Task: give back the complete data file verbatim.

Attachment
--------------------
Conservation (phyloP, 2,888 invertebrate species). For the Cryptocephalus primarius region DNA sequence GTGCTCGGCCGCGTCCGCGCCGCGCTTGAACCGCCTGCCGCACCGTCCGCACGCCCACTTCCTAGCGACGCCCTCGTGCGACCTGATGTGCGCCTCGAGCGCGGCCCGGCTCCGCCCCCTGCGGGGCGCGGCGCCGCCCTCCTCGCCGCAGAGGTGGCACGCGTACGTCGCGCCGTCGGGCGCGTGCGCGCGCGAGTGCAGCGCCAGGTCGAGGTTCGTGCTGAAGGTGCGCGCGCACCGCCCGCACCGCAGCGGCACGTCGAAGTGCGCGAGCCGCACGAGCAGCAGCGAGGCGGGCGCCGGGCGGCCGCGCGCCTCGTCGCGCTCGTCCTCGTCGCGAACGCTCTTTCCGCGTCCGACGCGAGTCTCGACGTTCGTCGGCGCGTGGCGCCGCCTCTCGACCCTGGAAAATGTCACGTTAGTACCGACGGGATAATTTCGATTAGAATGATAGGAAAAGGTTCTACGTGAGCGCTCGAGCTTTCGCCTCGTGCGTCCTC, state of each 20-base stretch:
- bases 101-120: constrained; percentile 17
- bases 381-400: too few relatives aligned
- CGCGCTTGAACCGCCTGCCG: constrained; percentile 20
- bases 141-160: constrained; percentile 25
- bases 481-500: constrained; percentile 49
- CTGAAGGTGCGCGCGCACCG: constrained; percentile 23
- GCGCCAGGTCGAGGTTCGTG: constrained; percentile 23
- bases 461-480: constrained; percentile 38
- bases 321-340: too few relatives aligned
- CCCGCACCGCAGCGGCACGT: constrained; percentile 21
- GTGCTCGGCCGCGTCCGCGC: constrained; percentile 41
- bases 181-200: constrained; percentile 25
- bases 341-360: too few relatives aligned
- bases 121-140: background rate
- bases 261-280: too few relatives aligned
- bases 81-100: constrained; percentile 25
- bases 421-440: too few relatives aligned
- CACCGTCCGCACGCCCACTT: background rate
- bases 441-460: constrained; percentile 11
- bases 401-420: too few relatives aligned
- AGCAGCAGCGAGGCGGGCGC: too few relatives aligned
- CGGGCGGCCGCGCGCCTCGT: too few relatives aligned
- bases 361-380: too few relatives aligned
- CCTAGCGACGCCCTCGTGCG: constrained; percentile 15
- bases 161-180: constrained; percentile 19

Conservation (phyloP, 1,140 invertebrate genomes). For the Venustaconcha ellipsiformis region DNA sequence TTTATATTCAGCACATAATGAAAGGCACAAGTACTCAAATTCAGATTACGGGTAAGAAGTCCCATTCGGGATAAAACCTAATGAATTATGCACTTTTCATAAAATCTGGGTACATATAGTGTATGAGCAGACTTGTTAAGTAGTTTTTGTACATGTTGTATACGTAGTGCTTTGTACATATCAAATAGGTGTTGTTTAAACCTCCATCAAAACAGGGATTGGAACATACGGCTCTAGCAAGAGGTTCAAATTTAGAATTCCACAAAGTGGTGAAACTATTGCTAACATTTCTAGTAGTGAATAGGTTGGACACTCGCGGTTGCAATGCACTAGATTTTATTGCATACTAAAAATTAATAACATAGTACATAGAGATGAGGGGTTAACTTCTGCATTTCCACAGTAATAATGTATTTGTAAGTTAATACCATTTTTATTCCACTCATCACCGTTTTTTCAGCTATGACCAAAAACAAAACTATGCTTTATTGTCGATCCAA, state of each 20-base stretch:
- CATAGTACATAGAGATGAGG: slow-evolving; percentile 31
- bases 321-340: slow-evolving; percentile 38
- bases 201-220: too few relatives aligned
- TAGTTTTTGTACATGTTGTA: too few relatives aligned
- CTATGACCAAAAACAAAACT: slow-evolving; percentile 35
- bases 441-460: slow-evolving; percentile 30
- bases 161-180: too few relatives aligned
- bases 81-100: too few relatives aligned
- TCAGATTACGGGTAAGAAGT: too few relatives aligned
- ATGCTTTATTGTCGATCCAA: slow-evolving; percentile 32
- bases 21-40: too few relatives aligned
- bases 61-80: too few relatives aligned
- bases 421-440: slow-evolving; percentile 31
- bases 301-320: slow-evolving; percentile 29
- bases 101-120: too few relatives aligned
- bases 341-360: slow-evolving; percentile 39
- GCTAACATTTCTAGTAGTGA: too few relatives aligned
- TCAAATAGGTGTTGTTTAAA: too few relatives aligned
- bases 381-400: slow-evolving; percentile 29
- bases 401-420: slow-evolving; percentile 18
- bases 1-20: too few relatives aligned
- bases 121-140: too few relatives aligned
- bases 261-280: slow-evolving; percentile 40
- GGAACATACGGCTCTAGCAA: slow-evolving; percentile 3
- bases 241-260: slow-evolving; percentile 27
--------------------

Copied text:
Conservation (phyloP, 2,888 invertebrate species). For the Cryptocephalus primarius region DNA sequence GTGCTCGGCCGCGTCCGCGCCGCGCTTGAACCGCCTGCCGCACCGTCCGCACGCCCACTTCCTAGCGACGCCCTCGTGCGACCTGATGTGCGCCTCGAGCGCGGCCCGGCTCCGCCCCCTGCGGGGCGCGGCGCCGCCCTCCTCGCCGCAGAGGTGGCACGCGTACGTCGCGCCGTCGGGCGCGTGCGCGCGCGAGTGCAGCGCCAGGTCGAGGTTCGTGCTGAAGGTGCGCGCGCACCGCCCGCACCGCAGCGGCACGTCGAAGTGCGCGAGCCGCACGAGCAGCAGCGAGGCGGGCGCCGGGCGGCCGCGCGCCTCGTCGCGCTCGTCCTCGTCGCGAACGCTCTTTCCGCGTCCGACGCGAGTCTCGACGTTCGTCGGCGCGTGGCGCCGCCTCTCGACCCTGGAAAATGTCACGTTAGTACCGACGGGATAATTTCGATTAGAATGATAGGAAAAGGTTCTACGTGAGCGCTCGAGCTTTCGCCTCGTGCGTCCTC, state of each 20-base stretch:
- bases 101-120: constrained; percentile 17
- bases 381-400: too few relatives aligned
- CGCGCTTGAACCGCCTGCCG: constrained; percentile 20
- bases 141-160: constrained; percentile 25
- bases 481-500: constrained; percentile 49
- CTGAAGGTGCGCGCGCACCG: constrained; percentile 23
- GCGCCAGGTCGAGGTTCGTG: constrained; percentile 23
- bases 461-480: constrained; percentile 38
- bases 321-340: too few relatives aligned
- CCCGCACCGCAGCGGCACGT: constrained; percentile 21
- GTGCTCGGCCGCGTCCGCGC: constrained; percentile 41
- bases 181-200: constrained; percentile 25
- bases 341-360: too few relatives aligned
- bases 121-140: background rate
- bases 261-280: too few relatives aligned
- bases 81-100: constrained; percentile 25
- bases 421-440: too few relatives aligned
- CACCGTCCGCACGCCCACTT: background rate
- bases 441-460: constrained; percentile 11
- bases 401-420: too few relatives aligned
- AGCAGCAGCGAGGCGGGCGC: too few relatives aligned
- CGGGCGGCCGCGCGCCTCGT: too few relatives aligned
- bases 361-380: too few relatives aligned
- CCTAGCGACGCCCTCGTGCG: constrained; percentile 15
- bases 161-180: constrained; percentile 19

Conservation (phyloP, 1,140 invertebrate genomes). For the Venustaconcha ellipsiformis region DNA sequence TTTATATTCAGCACATAATGAAAGGCACAAGTACTCAAATTCAGATTACGGGTAAGAAGTCCCATTCGGGATAAAACCTAATGAATTATGCACTTTTCATAAAATCTGGGTACATATAGTGTATGAGCAGACTTGTTAAGTAGTTTTTGTACATGTTGTATACGTAGTGCTTTGTACATATCAAATAGGTGTTGTTTAAACCTCCATCAAAACAGGGATTGGAACATACGGCTCTAGCAAGAGGTTCAAATTTAGAATTCCACAAAGTGGTGAAACTATTGCTAACATTTCTAGTAGTGAATAGGTTGGACACTCGCGGTTGCAATGCACTAGATTTTATTGCATACTAAAAATTAATAACATAGTACATAGAGATGAGGGGTTAACTTCTGCATTTCCACAGTAATAATGTATTTGTAAGTTAATACCATTTTTATTCCACTCATCACCGTTTTTTCAGCTATGACCAAAAACAAAACTATGCTTTATTGTCGATCCAA, state of each 20-base stretch:
- CATAGTACATAGAGATGAGG: slow-evolving; percentile 31
- bases 321-340: slow-evolving; percentile 38
- bases 201-220: too few relatives aligned
- TAGTTTTTGTACATGTTGTA: too few relatives aligned
- CTATGACCAAAAACAAAACT: slow-evolving; percentile 35
- bases 441-460: slow-evolving; percentile 30
- bases 161-180: too few relatives aligned
- bases 81-100: too few relatives aligned
- TCAGATTACGGGTAAGAAGT: too few relatives aligned
- ATGCTTTATTGTCGATCCAA: slow-evolving; percentile 32
- bases 21-40: too few relatives aligned
- bases 61-80: too few relatives aligned
- bases 421-440: slow-evolving; percentile 31
- bases 301-320: slow-evolving; percentile 29
- bases 101-120: too few relatives aligned
- bases 341-360: slow-evolving; percentile 39
- GCTAACATTTCTAGTAGTGA: too few relatives aligned
- TCAAATAGGTGTTGTTTAAA: too few relatives aligned
- bases 381-400: slow-evolving; percentile 29
- bases 401-420: slow-evolving; percentile 18
- bases 1-20: too few relatives aligned
- bases 121-140: too few relatives aligned
- bases 261-280: slow-evolving; percentile 40
- GGAACATACGGCTCTAGCAA: slow-evolving; percentile 3
- bases 241-260: slow-evolving; percentile 27